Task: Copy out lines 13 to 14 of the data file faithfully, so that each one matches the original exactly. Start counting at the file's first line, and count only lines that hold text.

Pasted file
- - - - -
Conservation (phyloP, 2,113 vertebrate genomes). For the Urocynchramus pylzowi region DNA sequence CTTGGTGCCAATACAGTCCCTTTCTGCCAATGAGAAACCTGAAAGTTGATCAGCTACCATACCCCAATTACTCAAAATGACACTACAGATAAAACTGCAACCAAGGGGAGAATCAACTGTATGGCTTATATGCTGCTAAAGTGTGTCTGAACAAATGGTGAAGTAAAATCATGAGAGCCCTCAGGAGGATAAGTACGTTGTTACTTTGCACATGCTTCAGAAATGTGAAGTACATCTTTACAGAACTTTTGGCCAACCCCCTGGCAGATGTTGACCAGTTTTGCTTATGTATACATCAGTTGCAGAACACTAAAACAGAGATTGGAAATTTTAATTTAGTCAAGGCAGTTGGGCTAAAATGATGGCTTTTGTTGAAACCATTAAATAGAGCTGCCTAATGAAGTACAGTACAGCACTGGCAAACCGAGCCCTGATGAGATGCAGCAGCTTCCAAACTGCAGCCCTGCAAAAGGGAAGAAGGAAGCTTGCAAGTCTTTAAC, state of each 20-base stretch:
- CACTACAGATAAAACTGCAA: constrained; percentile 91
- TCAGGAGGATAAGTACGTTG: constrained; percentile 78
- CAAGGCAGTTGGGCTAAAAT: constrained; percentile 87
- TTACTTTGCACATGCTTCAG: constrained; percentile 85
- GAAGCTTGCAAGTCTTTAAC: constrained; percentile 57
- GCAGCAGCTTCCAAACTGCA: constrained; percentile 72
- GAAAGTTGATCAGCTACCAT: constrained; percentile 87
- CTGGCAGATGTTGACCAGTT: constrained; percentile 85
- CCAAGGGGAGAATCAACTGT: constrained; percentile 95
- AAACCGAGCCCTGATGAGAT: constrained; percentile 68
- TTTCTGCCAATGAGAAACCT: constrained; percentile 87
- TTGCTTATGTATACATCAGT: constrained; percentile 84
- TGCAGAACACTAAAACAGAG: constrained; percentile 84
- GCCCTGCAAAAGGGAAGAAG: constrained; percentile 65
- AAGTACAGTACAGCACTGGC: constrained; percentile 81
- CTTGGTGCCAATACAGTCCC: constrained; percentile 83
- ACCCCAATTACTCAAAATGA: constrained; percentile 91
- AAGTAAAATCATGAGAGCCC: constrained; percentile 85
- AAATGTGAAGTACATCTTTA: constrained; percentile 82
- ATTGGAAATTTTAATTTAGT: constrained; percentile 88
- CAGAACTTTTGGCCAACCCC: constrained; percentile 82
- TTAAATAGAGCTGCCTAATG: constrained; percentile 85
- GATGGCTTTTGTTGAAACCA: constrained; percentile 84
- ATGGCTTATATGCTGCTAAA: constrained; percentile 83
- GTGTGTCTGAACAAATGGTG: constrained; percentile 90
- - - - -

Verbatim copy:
- TTGCTTATGTATACATCAGT: constrained; percentile 84
- TGCAGAACACTAAAACAGAG: constrained; percentile 84